Contaminated Telephones, by Mercedes Cortázar

The middle-aged Irish woman with red hair and bulging green eyes took a cotton swab from her black satchel and stuck it into the pink cream. Her name, she said, was Aileen. She swirled the stick with flair and applied the substance to the mouthpiece of the telephone, a square, black dial instrument of the early sixties. “This will completely eliminate the microbes,” she said with the officious tone of the evangelist. At that time I could not speak much English, but I had taken comprehension classes in my Caribbean country and understood exactly what she was saying.

Two very kind and polite old sisters, Ruth and Esther, the company’s directors, were supervising Aileen as she showed me how to do the job, and early in the morning they had told me all the details about the pink cream, the secret formula of their brother, Dr. Karl Klein, the company’s president. After many unfruitful attempts, he had discovered a cream that eradicated the tuberculosis bacillus on contact.

Dr. Klein emerged from the back room of his tiny office on the 14th floor of a building on Fifth Avenue. His white medical robe made me feel we had interrupted him while he was conducting an experiment that would lead to his next breakthrough. This gave great weight to his inviting me into his laboratory, where his entire purpose was to show me a slide under the microscope: creatures hidden inside what looked like a blue and purple marble floor, exactly like the photograph of the terrible Koch bacillus on the wall witnessing our conversation of primarily enthusiastic smiles and nods.

“So, now you know that the cream is a great scientific discovery,” said Ruth with sincere pride, after Dr. Klein said goodbye and disappeared again into his laboratory. “Our competitors tried to steal the formula, but we fought them in court and they didn’t get away with it. Keep the jar with the cream well guarded. Last year more than 45,000 people caught tuberculosis by speaking on the telephone. Our secret formula not only cleans the telephones, it sterilizes them as well.”

Even at the age of nineteen, I realized they were staging this entire demonstration because inexpensive young employees like me generally left very quickly.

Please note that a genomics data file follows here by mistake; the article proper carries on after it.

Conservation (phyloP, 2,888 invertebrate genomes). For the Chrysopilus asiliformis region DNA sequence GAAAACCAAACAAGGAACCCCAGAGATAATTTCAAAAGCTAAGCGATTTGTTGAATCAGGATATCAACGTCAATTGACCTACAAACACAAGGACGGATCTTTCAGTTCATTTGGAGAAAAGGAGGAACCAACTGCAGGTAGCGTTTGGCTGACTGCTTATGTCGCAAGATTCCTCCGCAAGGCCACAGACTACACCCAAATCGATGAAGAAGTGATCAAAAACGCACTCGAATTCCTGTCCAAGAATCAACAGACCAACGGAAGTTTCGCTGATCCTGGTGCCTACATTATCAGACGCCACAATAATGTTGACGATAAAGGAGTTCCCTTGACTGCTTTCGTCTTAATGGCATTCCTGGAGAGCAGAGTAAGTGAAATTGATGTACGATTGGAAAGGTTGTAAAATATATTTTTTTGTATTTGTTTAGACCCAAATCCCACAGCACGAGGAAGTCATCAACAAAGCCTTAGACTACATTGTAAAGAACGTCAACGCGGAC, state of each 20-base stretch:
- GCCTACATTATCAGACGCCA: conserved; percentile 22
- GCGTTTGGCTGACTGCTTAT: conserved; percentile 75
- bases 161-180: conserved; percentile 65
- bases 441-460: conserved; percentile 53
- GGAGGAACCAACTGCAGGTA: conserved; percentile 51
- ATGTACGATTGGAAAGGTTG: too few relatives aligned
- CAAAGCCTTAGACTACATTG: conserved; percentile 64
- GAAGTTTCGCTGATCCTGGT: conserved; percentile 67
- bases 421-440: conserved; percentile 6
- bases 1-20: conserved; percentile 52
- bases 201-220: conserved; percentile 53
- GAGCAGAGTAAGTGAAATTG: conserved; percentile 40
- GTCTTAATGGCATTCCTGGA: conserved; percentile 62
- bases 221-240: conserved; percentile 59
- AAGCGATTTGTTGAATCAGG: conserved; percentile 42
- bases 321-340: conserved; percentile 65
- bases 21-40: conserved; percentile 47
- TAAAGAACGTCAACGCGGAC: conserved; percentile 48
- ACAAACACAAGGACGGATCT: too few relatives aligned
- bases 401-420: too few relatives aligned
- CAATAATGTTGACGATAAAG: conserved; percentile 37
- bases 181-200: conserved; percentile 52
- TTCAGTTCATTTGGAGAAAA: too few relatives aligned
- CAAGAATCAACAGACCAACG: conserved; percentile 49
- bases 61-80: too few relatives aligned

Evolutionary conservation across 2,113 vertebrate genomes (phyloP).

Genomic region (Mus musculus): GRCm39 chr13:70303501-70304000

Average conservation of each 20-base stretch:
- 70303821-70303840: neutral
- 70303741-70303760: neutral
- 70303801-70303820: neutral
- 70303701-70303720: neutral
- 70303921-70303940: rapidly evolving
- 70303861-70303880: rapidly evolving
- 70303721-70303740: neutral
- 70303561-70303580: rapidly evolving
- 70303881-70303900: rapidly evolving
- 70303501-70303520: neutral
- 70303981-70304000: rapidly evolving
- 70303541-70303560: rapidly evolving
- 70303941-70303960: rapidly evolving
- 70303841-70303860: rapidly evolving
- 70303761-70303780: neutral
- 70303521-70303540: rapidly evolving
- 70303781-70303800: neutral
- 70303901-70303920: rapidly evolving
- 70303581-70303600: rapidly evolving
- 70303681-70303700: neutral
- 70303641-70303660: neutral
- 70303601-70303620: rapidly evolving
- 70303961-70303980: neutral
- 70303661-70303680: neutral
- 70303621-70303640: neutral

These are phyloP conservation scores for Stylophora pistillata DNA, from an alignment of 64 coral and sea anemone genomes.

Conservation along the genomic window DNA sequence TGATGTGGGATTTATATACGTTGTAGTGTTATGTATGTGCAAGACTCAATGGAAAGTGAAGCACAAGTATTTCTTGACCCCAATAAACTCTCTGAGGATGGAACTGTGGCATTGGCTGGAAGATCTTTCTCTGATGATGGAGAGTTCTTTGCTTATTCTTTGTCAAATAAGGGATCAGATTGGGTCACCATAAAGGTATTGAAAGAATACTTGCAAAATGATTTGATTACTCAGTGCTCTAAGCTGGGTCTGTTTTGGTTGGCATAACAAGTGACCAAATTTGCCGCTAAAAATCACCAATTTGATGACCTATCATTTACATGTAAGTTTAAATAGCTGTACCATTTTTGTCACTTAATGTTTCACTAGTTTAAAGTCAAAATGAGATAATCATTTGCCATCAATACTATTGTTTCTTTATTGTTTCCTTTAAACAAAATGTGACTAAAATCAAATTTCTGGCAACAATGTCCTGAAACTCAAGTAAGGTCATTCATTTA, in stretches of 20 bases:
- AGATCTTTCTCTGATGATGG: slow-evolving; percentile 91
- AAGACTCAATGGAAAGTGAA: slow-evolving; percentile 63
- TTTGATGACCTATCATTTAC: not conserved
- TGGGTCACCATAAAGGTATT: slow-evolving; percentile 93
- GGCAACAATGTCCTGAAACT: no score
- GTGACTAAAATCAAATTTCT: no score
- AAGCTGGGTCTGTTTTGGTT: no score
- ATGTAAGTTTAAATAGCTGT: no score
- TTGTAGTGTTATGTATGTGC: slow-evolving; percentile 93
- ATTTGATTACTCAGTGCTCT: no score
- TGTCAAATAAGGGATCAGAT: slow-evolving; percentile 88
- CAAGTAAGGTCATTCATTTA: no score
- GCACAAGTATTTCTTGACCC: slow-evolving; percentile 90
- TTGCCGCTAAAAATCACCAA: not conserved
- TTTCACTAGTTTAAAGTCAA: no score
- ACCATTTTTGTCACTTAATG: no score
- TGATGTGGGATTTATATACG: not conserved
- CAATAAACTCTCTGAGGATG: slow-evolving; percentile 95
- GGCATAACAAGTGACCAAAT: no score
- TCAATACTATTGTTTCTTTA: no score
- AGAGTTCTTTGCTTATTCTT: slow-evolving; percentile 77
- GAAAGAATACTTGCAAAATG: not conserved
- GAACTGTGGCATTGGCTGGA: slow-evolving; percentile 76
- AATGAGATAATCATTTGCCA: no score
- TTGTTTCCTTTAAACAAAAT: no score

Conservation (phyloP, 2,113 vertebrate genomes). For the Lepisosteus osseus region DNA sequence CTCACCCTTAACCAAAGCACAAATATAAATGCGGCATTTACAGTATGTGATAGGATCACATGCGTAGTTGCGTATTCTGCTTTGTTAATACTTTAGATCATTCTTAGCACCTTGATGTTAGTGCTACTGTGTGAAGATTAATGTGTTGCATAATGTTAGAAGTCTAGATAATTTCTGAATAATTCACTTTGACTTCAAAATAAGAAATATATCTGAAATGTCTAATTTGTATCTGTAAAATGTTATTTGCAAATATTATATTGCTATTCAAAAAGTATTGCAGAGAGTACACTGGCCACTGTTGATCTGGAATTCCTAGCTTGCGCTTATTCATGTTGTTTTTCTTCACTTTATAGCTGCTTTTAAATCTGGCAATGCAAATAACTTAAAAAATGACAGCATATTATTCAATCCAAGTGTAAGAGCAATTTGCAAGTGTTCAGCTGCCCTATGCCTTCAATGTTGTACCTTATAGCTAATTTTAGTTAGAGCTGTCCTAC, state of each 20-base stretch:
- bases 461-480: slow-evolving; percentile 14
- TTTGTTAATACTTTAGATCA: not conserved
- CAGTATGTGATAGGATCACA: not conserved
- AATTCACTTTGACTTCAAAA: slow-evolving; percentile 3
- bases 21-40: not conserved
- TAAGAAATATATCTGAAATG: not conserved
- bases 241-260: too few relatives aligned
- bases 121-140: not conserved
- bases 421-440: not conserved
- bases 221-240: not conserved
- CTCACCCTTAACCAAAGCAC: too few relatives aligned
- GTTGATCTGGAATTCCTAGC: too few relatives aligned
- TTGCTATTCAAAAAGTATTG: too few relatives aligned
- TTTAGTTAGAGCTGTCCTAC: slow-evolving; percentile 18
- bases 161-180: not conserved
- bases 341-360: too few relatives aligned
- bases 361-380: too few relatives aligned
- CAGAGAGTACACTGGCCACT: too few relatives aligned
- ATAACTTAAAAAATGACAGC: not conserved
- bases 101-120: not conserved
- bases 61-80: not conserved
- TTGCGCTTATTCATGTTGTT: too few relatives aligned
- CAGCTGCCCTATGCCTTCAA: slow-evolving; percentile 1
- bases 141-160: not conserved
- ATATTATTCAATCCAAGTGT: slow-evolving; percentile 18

Aileen’s job this day was to take me around to several clients, show me how to clean the telephones efficiently and relate to the customers. On the sofa of the reception room were the satchels we would need. Aileen packed her satchel methodically, placing the small iron bar to hang up the phone in its fitted nook, followed by a bottle with white polishing liquid and a buffing cloth. She left the jar of pink cream to the last. Showing it to me, to my astonishment she whispered: “You won’t have time to use this. Anyway, that story of the bugs is baloney. Did you believe Dr. Klein was real? I think he is the family drunk and they have him around for show. If you use this pink cream you’ll never be able to finish. Just scoop out some cream from the jar every day, so when you turn in your satchel they won’t suspect.”

I looked at Aileen, mute.

A friend of mine, a Puerto Rican lawyer, had won a very famous case against the telephone company in Puerto Rico by proving that twenty operators with tuberculosis had been infected at work from talking into contaminated mouthpieces. Now, whether this pink cream worked or not, I could not tell because I did not actually see it killing the bacillus under the microscope. Aileen was telling me not even to give it the benefit of the doubt.

At eight o’clock Aileen and I arrived at the first company on our list of clients. This was the office of a millionaire in Rockefeller Center who, Aileen explained, had every nickel invested in the stock market. His was a big wood-paneled office with a glass window that let in the panorama of Manhattan’s grey sky behind the tops of the big buildings. The millionaire was already at work, sitting on a caramel leather sofa watching a Mickey Mouse cartoon while he talked animatedly on the phone in heavily accented French.

Aileen whispered in my ear: “The stock market must be down. He is panicking.” The millionaire, who seemed perfectly calm, hung up the phone, got up and said hello. He had a round red face, fine, scarce blond hair, and wore dirty, wrinkled khakis pants and a beige shirt. “We have yet another new young girl! What do you think of my office?” he asked cheerfully.

After a few seconds of bewilderment, I opened my hands wide and said: “Big. Big.” He smiled, sat down, and turned his attention back to the cartoons. Aileen felt obliged to explain to the back of his head: “She understands, but speaks little English.” The millionaire answered from the sofa without looking at her, “She’ll learn in a jiffy.”

When we cleaned his five telephones (one for each continent? I wondered), we went to five more offices nearby and must have cleaned more than a hundred telephones. It was a quarter to eleven when Aileen announced we were finished. I had done most of the work and she had not allowed me to waste any time using the pink cream. Rushing back to the office would raise the directors’ suspicion, so she led me to a cafeteria and ordered two cups of coffee to kill time, which she said she would pay for.


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